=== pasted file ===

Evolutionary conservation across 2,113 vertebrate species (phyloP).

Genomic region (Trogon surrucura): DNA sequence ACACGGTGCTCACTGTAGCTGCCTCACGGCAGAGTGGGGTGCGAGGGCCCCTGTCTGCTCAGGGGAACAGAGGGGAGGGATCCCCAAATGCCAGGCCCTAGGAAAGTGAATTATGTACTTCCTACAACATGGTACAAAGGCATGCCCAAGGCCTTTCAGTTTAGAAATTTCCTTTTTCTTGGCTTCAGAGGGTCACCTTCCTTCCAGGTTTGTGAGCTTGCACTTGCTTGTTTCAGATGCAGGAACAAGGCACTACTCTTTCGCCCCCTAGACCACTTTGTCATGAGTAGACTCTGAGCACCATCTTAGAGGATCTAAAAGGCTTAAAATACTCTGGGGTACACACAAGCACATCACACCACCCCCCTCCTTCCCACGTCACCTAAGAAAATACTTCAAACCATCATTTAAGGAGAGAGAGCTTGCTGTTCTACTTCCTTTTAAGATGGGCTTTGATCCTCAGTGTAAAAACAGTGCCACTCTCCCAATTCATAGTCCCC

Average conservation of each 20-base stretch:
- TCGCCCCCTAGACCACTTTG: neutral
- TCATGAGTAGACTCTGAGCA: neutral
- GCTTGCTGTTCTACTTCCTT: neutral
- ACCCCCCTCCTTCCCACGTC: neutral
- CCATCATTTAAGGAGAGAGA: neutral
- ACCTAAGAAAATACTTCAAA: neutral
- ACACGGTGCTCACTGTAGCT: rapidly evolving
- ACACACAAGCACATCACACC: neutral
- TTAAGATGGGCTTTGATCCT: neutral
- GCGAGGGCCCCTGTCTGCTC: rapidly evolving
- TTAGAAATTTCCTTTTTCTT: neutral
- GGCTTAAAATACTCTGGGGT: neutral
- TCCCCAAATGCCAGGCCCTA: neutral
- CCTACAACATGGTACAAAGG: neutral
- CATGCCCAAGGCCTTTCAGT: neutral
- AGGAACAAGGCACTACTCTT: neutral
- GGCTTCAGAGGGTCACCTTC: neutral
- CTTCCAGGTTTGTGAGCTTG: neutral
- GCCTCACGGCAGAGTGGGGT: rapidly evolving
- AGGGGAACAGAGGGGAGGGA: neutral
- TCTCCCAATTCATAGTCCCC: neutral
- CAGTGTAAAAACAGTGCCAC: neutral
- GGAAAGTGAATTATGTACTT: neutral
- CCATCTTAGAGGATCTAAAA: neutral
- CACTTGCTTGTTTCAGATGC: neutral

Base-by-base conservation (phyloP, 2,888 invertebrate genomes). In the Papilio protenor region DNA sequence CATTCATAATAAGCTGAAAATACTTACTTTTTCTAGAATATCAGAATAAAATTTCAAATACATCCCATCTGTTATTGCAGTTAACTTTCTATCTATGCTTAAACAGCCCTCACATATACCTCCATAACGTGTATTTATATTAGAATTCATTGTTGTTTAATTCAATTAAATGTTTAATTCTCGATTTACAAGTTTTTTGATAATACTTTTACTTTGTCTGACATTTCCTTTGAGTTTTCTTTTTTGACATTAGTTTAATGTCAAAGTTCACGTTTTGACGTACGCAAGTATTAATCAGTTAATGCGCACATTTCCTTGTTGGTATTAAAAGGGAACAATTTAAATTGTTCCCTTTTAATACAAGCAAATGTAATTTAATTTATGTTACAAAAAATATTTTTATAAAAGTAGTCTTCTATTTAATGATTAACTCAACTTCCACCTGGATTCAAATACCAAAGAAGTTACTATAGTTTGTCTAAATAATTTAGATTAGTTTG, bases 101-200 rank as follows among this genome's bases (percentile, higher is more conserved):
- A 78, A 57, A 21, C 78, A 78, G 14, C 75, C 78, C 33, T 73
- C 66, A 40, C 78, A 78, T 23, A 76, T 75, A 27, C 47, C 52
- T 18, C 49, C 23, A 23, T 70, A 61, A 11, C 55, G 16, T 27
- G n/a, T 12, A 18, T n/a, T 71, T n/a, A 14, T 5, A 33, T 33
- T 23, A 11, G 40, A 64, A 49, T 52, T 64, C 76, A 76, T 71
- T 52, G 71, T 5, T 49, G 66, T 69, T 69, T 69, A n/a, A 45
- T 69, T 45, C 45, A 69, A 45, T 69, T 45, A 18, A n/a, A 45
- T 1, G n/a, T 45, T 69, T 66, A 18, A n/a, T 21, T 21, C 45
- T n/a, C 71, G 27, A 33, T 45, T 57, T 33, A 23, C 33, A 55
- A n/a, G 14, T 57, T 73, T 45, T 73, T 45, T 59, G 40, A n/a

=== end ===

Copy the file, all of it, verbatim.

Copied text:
Evolutionary conservation across 2,113 vertebrate species (phyloP).

Genomic region (Trogon surrucura): DNA sequence ACACGGTGCTCACTGTAGCTGCCTCACGGCAGAGTGGGGTGCGAGGGCCCCTGTCTGCTCAGGGGAACAGAGGGGAGGGATCCCCAAATGCCAGGCCCTAGGAAAGTGAATTATGTACTTCCTACAACATGGTACAAAGGCATGCCCAAGGCCTTTCAGTTTAGAAATTTCCTTTTTCTTGGCTTCAGAGGGTCACCTTCCTTCCAGGTTTGTGAGCTTGCACTTGCTTGTTTCAGATGCAGGAACAAGGCACTACTCTTTCGCCCCCTAGACCACTTTGTCATGAGTAGACTCTGAGCACCATCTTAGAGGATCTAAAAGGCTTAAAATACTCTGGGGTACACACAAGCACATCACACCACCCCCCTCCTTCCCACGTCACCTAAGAAAATACTTCAAACCATCATTTAAGGAGAGAGAGCTTGCTGTTCTACTTCCTTTTAAGATGGGCTTTGATCCTCAGTGTAAAAACAGTGCCACTCTCCCAATTCATAGTCCCC

Average conservation of each 20-base stretch:
- TCGCCCCCTAGACCACTTTG: neutral
- TCATGAGTAGACTCTGAGCA: neutral
- GCTTGCTGTTCTACTTCCTT: neutral
- ACCCCCCTCCTTCCCACGTC: neutral
- CCATCATTTAAGGAGAGAGA: neutral
- ACCTAAGAAAATACTTCAAA: neutral
- ACACGGTGCTCACTGTAGCT: rapidly evolving
- ACACACAAGCACATCACACC: neutral
- TTAAGATGGGCTTTGATCCT: neutral
- GCGAGGGCCCCTGTCTGCTC: rapidly evolving
- TTAGAAATTTCCTTTTTCTT: neutral
- GGCTTAAAATACTCTGGGGT: neutral
- TCCCCAAATGCCAGGCCCTA: neutral
- CCTACAACATGGTACAAAGG: neutral
- CATGCCCAAGGCCTTTCAGT: neutral
- AGGAACAAGGCACTACTCTT: neutral
- GGCTTCAGAGGGTCACCTTC: neutral
- CTTCCAGGTTTGTGAGCTTG: neutral
- GCCTCACGGCAGAGTGGGGT: rapidly evolving
- AGGGGAACAGAGGGGAGGGA: neutral
- TCTCCCAATTCATAGTCCCC: neutral
- CAGTGTAAAAACAGTGCCAC: neutral
- GGAAAGTGAATTATGTACTT: neutral
- CCATCTTAGAGGATCTAAAA: neutral
- CACTTGCTTGTTTCAGATGC: neutral

Base-by-base conservation (phyloP, 2,888 invertebrate genomes). In the Papilio protenor region DNA sequence CATTCATAATAAGCTGAAAATACTTACTTTTTCTAGAATATCAGAATAAAATTTCAAATACATCCCATCTGTTATTGCAGTTAACTTTCTATCTATGCTTAAACAGCCCTCACATATACCTCCATAACGTGTATTTATATTAGAATTCATTGTTGTTTAATTCAATTAAATGTTTAATTCTCGATTTACAAGTTTTTTGATAATACTTTTACTTTGTCTGACATTTCCTTTGAGTTTTCTTTTTTGACATTAGTTTAATGTCAAAGTTCACGTTTTGACGTACGCAAGTATTAATCAGTTAATGCGCACATTTCCTTGTTGGTATTAAAAGGGAACAATTTAAATTGTTCCCTTTTAATACAAGCAAATGTAATTTAATTTATGTTACAAAAAATATTTTTATAAAAGTAGTCTTCTATTTAATGATTAACTCAACTTCCACCTGGATTCAAATACCAAAGAAGTTACTATAGTTTGTCTAAATAATTTAGATTAGTTTG, bases 101-200 rank as follows among this genome's bases (percentile, higher is more conserved):
- A 78, A 57, A 21, C 78, A 78, G 14, C 75, C 78, C 33, T 73
- C 66, A 40, C 78, A 78, T 23, A 76, T 75, A 27, C 47, C 52
- T 18, C 49, C 23, A 23, T 70, A 61, A 11, C 55, G 16, T 27
- G n/a, T 12, A 18, T n/a, T 71, T n/a, A 14, T 5, A 33, T 33
- T 23, A 11, G 40, A 64, A 49, T 52, T 64, C 76, A 76, T 71
- T 52, G 71, T 5, T 49, G 66, T 69, T 69, T 69, A n/a, A 45
- T 69, T 45, C 45, A 69, A 45, T 69, T 45, A 18, A n/a, A 45
- T 1, G n/a, T 45, T 69, T 66, A 18, A n/a, T 21, T 21, C 45
- T n/a, C 71, G 27, A 33, T 45, T 57, T 33, A 23, C 33, A 55
- A n/a, G 14, T 57, T 73, T 45, T 73, T 45, T 59, G 40, A n/a